The imminent appointment of contractors for the first packages on the Doha metro project shows that Qatar is serious about delivering on its ambitious $70bn infrastructure programme.
Qatar surprised the world in late 2010, when it was selected to host football’s World Cup in 2022. For a country with a population of less than 2 million, the task of hosting the world’s largest sporting event seemed an almost impossible dream.
As the world’s largest liquefied natural gas (LNG) exporter, Qatar can afford to fund its extravagant infrastructure plans. In addition to comprehensive transport and logistics infrastructure, Doha will be required to build nine new stadiums and up to 90,000 hotel rooms. With the economics taken care of, the major problem that the country faces is delivering all of the planned projects on time.
After two years with little progress, 2013 is the year that Doha needs to start pushing ahead with projects. As one of the most technically challenging projects planned, construction work on the metro must begin now.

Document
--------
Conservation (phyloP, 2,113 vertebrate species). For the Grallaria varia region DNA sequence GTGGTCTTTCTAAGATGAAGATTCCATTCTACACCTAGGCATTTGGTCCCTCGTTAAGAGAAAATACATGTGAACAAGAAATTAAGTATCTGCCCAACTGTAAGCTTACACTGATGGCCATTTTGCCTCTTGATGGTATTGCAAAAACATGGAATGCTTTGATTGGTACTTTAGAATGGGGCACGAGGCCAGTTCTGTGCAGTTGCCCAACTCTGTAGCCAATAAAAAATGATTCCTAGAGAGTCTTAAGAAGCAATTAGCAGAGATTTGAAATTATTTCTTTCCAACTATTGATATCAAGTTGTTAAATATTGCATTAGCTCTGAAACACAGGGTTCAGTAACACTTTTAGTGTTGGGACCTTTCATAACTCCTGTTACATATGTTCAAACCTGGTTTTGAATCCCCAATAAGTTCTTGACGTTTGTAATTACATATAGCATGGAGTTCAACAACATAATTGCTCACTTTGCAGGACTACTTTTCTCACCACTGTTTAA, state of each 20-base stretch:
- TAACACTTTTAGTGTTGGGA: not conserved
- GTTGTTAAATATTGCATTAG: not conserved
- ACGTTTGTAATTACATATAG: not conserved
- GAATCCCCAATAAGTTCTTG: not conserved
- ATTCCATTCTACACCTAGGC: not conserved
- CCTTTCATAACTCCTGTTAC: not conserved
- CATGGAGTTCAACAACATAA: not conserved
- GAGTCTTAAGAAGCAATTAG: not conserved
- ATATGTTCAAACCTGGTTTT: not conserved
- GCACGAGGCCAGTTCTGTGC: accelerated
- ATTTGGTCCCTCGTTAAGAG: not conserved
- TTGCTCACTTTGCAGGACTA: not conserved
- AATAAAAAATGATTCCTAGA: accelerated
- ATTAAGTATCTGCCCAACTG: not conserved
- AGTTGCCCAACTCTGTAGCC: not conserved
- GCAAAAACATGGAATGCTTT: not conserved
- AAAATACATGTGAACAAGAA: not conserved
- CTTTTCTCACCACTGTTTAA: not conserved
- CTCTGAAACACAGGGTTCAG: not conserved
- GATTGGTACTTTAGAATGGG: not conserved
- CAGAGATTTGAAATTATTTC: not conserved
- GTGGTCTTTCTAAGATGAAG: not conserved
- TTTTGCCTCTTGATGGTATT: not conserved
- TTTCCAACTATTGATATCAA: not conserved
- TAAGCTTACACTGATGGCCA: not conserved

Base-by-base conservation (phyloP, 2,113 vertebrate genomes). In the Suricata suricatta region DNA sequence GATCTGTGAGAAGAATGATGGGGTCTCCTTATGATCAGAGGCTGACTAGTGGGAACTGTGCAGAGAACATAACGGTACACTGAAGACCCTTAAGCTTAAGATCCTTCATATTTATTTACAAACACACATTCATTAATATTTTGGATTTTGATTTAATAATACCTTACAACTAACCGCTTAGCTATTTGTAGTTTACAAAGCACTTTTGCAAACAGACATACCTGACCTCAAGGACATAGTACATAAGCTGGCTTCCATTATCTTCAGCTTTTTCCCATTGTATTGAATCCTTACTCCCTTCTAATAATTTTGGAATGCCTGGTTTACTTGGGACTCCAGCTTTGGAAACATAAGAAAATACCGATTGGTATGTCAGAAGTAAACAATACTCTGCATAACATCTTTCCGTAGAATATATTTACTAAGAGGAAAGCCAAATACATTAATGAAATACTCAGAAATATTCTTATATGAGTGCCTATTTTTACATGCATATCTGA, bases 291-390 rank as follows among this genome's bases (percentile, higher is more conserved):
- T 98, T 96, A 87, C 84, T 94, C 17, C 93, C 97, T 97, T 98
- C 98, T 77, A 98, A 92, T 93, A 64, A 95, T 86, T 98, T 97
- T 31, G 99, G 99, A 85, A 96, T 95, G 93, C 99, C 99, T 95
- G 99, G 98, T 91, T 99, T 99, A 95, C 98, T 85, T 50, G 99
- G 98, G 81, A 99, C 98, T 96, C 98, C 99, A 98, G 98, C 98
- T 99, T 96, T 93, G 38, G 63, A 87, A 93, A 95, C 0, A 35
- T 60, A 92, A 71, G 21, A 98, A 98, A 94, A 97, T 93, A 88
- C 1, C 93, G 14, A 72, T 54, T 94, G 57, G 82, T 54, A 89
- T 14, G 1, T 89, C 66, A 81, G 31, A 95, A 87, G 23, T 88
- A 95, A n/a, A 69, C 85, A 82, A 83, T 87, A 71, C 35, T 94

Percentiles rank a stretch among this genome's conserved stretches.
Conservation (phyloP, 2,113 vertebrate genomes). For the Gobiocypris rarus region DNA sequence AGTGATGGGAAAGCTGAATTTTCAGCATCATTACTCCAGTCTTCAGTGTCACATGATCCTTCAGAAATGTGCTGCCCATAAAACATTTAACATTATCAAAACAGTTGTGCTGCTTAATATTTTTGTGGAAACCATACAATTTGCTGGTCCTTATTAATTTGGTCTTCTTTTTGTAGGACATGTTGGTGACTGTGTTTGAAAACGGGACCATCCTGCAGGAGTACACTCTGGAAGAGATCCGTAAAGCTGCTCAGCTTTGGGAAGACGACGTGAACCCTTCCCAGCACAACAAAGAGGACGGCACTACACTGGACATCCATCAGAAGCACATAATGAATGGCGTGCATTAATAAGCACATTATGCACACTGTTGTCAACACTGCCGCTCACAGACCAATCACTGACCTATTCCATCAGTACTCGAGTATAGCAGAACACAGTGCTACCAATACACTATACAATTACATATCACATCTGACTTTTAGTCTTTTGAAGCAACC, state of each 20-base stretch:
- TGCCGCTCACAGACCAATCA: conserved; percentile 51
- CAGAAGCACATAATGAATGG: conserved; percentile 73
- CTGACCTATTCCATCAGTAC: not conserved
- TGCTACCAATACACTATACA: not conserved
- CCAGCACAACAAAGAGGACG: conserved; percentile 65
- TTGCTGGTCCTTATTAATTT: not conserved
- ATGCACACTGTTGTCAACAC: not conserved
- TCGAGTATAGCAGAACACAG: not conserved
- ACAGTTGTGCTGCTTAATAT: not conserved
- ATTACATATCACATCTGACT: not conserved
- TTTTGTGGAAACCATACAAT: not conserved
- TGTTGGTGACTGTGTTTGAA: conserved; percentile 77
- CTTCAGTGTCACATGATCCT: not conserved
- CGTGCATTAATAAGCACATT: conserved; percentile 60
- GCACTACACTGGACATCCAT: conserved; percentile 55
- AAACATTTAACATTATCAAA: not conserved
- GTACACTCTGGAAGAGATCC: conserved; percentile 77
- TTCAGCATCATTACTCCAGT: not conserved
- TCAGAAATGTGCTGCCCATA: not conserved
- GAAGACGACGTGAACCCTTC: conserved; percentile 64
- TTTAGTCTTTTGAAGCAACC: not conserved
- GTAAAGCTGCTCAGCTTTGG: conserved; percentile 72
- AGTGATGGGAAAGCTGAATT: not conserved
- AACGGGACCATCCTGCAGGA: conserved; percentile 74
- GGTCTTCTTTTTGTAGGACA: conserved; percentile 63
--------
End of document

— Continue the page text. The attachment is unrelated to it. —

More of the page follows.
In recent years, Doha has had the unwanted reputation for inefficient tendering processes, contractual disputes and slow delivery of projects. With the World Cup now less than 10 years away, Doha needs to ensure that it overcomes the problems that have plagued its projects market in the past.
So far, the tendering process for the metro has been impressive. Bids were submitted for the initial packages in late 2012, and due to the complexity of the projects an imminent award on the first major packages will mark an efficient process. Qatar Railways Company (QRail) appointed project managers for the first packages in August last year, which will ensure contracting consortiums are able to start as soon as they are appointed.
While Doha’s progress with its metro programme has been impressive so far, it is only the beginning. It is vital that clients, consultants and contractors keep the good work going